May 2016


TED Talk Scott Dinsmore
I was watching this TED talk about how to find work you’re truly passionate about. Mostly I started watching it because I feel like I’m still wondering what I want to be when I grow up. 

But as I watched, it made me think. First, it made me think that there is definitely a trend in society toward authenticity. It’s becoming true that more people are in search of doing what matters to them, of doing what they are passionate about, than simply what is the “smartest” or “best” path. What I love most about this is that it requires a path of self discovery. It is necessary to discover who you are and what you love in order to live this kind of authentic lifestyle. 

Second, I thought, “I wonder how this trend will impact the way we prepare our children to go out into the world.” In the video, the speaker points out that kids often spend more time picking out a dorm TV than they do a major, and wonders why a dual major in self-discovery isn’t a required part of education. 

After spending a good chunk of money on college degrees that still haven’t lead me to my passion, I couldn’t agree more. Especially with the rising costs of college, kids are leaving school with mountains of debt and still no real idea about who they are or what they love to do. 

I’m as much an advocate for college as anyone, but at what point does this become a bad sales scam? Where we’re brain washing people into believing they need something without knowing for sure if it’s actually what they need or not? I think everyone should go to college, but I think if they are using it to explore their passion, then we shouldn’t be pressuring them into a major. And before they declare a major, we should be asking if it’s truly what they want to do. 

Or better yet, we should be teaching them to ask those questions for themselves. 

I really didn’t mean to end up in a rant. (Story of my life, lol!) I just found it interesting to consider the possibilities of how this new trend toward authentic living might impact the way our children grow to think about “work”. And what we choose to teach them about “work”. But I suppose that’s the whole point of this blog, isn’t it. 🙂

On the Topic of Pre-Parenting


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Yesterday my beautiful baby got her hair cut. It was our first “chop” (rather than “trim”) experience. She was SO excited and LOVED her new hair. 🙂

This morning I realized I had to send my sweet girl to school with her new haircut. If you’re wondering why I’m nervous, read my last post. It’s a scary world out there in Kindergartenland these days. However, to be fair, that post was a few months ago and we have not had a major incident since then. We are lucky that bullying or meanness hasn’t been a daily struggle, but rather a sporadic learning experience.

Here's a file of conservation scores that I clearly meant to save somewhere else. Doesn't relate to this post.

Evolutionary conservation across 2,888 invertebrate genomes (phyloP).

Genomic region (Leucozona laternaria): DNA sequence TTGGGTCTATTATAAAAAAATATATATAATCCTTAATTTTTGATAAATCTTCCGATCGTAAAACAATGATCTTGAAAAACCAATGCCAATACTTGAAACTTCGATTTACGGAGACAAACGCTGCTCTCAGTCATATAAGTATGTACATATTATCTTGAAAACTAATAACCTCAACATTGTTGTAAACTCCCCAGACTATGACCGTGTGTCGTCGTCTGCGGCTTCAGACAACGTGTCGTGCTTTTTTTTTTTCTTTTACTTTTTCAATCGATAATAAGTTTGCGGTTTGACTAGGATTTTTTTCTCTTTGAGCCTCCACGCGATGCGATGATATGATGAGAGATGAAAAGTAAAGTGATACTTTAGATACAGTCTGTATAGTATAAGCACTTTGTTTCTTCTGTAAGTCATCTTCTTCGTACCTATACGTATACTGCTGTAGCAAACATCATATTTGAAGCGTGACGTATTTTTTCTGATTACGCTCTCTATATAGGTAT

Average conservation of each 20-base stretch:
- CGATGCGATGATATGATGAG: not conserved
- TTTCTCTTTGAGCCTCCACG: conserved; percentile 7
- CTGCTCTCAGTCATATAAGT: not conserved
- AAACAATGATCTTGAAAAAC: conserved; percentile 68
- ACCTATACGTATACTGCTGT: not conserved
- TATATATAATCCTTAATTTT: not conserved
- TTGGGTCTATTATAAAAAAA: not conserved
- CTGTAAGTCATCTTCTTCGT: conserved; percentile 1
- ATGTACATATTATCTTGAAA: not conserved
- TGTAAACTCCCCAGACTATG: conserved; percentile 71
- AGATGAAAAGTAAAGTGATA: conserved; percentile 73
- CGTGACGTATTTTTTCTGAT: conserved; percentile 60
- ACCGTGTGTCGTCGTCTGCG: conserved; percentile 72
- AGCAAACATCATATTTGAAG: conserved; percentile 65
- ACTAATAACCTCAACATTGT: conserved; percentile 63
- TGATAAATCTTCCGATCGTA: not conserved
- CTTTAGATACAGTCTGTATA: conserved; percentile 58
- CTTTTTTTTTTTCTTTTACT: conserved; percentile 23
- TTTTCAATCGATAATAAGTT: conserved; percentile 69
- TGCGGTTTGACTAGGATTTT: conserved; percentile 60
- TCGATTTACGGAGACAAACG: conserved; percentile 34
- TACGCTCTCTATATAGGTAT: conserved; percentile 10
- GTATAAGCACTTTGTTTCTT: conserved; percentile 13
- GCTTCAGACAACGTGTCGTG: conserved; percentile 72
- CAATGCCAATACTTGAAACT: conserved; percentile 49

But still. I’m a mama. So I worry. A new haircut seemed like an invitation for people to comment. And life, two and a half pregnancies, and raising children have taught me that people don’t always think before they comment.

So as she crawled in bed with me for a few extra snuggles before we had to get ready for school, I wrestled with these feelings of worry. Do I just let her go and hope for the best? Do I have talk with her about it before it even happens in hopes of sending her a little more prepared? Or is is futile to pre-parent her through a situation that hasn’t even happened yet?

I never know the right answer.

So I chose to pre-prepare her for the worst, doing my best to stumble through a chat about how her new haircut is so cute that a lot of people will notice and our good friends will see how great you look and say nice things but sometimes, for whatever reason, people choose to say mean things. And that doesn’t mean there is anything wrong with us or our hair. Their mean comments are about something going on with them, not us. So as her mommy, I just want her to be ok even if other people around her aren’t being ok.

And it all turned out ok. She came home still loving her haircut with no new traumatizing experiences.

It probably would have been ok even without me bringing it up. It probably would have been ok even if I didn’t bring it up and something DID happen. She’s tough. I know that.

And I know that I won’t be able to foresee every potential danger. I know I won’t be able to protect her every time. I know that.

But the truth is, it’s hard to send them out in the big scary world, especially when they are still so innocent and open-hearted.

But we do it anyway. We prepare them as best we can, for the little situations that then prepare them to be in the world. In that way, I suppose all parenting is pre-parenting.